a panorama of the campgrounds and the docks and boat launch ramp

We had a few hours to kill so we decided to do an in-depth tour of Missanabie. We could also figure out where to haul our canoe and gear for the next morning’s train ride back to our starting point at Healey Bay. (Missanabie – population 40 or so – no  longer has a train station or waiting room.)

We walked to the entrance of Ernie’s Campground. At the entrance sits a building with all sorts of heavy equipment outside – dump trucks, tractors,…all the stuff you need for road building. It is Martel Contracting. It does road works, welding, tire repair, and more. We never did find out if this business – like Ken’s Bait Shop and Ernie’s Restaurant which we would soon visit – belongs to the same family.

the entrance to Ernie’s Campgrounds and Cottages – Missanabie

There is a dirt road named Curran Street that runs parallel to the CPR tracks. As we walked down Curran we came to the hotel. It was apparently purchased by Americans some time ago, renovated, and turned into a private residence or two. Next to it is another building – one in need of some attention before it collapses.

the old Missanabie Hotel – now an American-owned residence

dilapidated building in Missanabie

We crossed the rail tracks – there are two sets – and headed for the junction where Highway 651 comes to the tracks. This is where we ended up waiting for the train the next morning, flagging it as it approached from the northwest. (The conductor already knew he would have two passengers to pick up since we had purchased the tickets beforehand.) We walked down Highway 651 from the tracks – it is labeled as First Street on the above map. Now we were in downtown Missanabie. As we approached Ernie’s we stood under the awning of the establishment and looked back at the tracks – a CPR freight train was coming through.

CPR freight train moving through Missanabie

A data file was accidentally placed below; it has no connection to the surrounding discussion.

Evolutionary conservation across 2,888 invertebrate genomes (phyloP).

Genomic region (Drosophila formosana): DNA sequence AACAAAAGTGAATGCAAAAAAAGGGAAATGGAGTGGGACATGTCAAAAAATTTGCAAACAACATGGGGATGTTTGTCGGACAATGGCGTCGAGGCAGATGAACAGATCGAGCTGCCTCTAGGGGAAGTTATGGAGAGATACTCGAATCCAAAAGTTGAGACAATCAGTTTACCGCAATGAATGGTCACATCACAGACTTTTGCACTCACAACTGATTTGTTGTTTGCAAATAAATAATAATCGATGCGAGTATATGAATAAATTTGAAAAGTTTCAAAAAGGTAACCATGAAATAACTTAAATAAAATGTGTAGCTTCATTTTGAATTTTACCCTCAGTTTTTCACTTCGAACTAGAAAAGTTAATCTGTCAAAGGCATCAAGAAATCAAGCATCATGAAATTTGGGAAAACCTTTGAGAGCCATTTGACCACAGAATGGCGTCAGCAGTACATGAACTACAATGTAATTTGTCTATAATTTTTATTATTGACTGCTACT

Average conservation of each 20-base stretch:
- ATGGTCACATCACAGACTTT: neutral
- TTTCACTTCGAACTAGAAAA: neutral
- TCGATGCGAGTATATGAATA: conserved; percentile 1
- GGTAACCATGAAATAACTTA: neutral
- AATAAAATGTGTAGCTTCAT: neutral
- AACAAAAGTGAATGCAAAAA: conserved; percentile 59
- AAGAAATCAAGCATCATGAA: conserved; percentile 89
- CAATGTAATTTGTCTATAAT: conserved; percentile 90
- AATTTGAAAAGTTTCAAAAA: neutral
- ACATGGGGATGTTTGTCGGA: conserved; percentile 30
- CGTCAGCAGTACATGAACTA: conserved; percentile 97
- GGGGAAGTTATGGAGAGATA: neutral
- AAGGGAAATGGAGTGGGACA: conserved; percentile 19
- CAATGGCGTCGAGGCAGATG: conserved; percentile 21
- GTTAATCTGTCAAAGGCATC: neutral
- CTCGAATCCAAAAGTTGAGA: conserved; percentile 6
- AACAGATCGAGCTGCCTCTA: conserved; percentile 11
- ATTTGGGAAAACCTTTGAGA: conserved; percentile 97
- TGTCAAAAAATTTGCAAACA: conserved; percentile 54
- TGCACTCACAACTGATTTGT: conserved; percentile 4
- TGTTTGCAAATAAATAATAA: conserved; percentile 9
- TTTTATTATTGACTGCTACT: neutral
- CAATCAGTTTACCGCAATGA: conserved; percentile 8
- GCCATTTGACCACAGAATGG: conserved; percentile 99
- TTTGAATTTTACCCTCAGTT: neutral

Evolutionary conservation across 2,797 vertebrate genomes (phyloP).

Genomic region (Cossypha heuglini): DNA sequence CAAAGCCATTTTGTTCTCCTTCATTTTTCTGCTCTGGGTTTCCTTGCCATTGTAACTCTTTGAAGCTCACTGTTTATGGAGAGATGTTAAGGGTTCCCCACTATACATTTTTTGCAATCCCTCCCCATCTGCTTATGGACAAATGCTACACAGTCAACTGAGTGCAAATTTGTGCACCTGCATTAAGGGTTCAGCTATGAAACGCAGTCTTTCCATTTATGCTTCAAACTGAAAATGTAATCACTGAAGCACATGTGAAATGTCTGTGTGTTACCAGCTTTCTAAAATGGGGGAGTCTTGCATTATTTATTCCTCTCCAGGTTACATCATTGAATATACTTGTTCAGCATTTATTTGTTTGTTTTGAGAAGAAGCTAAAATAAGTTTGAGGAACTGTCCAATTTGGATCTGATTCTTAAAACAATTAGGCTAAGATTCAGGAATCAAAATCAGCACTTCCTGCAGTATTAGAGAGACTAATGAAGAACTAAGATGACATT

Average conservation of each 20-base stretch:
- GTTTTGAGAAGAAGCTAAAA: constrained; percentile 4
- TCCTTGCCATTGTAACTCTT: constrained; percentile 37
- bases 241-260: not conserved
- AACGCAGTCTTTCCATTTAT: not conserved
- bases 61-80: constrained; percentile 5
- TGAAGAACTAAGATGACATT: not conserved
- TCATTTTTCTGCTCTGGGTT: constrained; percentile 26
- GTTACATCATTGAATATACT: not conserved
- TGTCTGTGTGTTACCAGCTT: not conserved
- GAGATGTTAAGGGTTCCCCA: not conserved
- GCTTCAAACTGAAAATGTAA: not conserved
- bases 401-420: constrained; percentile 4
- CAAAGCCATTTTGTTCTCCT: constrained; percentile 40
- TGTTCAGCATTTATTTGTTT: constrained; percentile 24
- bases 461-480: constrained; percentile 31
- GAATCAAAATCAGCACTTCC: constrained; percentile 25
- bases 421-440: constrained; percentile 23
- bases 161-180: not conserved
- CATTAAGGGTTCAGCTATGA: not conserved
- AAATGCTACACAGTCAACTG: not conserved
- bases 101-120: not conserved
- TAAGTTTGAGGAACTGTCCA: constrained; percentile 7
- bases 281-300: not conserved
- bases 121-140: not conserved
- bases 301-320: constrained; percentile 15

The next morning we would be reminded of the #1 rule of railway travel in Canada – when two trains want to use the same track at the same time, freight takes precedence over passengers every time!

Ernie’s Lounge/Restaurant/LCBO Outlet

If Missanabie has a community heart it would have to be Ernie’s.

  • It is a lounge with a large TV screen; the Blue Jays were on when we visited.
  • It is also a restaurant; it specializes in hamburgers and french fries.
  • Also attached to it is an LCBO outlet – i.e. a place you can buy bottled alcohol to take away.
  • There may also have been a small tuck shop there which sells sundries like cigarettes and pop and chips.
  • the community’s mailboxes are located at the front of the building.
  • If you are driving into town and need accommodation or a place to put your trailer, Ernie in the restaurant will have the answer!

the LCBO outlet on the side of Ernie’s Restaurant and Lounge

We spent some time in the restaurant/lounge munching on some French fries and chatting with Ernie and his helper. He had opened the restaurant in the mid-1970’s after moving up to Missanabie from Dalton where he was born and grew up. (Dalton is down the CPR tracks a few kilometers.) The closing of the nearby mine in the community of Renabie in 1991 must have been difficult for businesses like Ernie’s in Missanabie; so too the closing of the lumber yard in town. The restaurant and the thriving Campground and Cottages show that Ernie Martel and his son Ken are making a good go of it.

the front of Ernie’s on First Street Missanabie

Across the street from Ernie’s is the Fire Hall. The sign seems new enough to indicate it is still in operation. Set some distance behind and to the left of the Fire Hall is the  Missarenda Consolidated Public School run by the Algoma District School Board. We were left wondering how many children in what age range go to the school and whether those from the nearby First Nations reserve would be among them.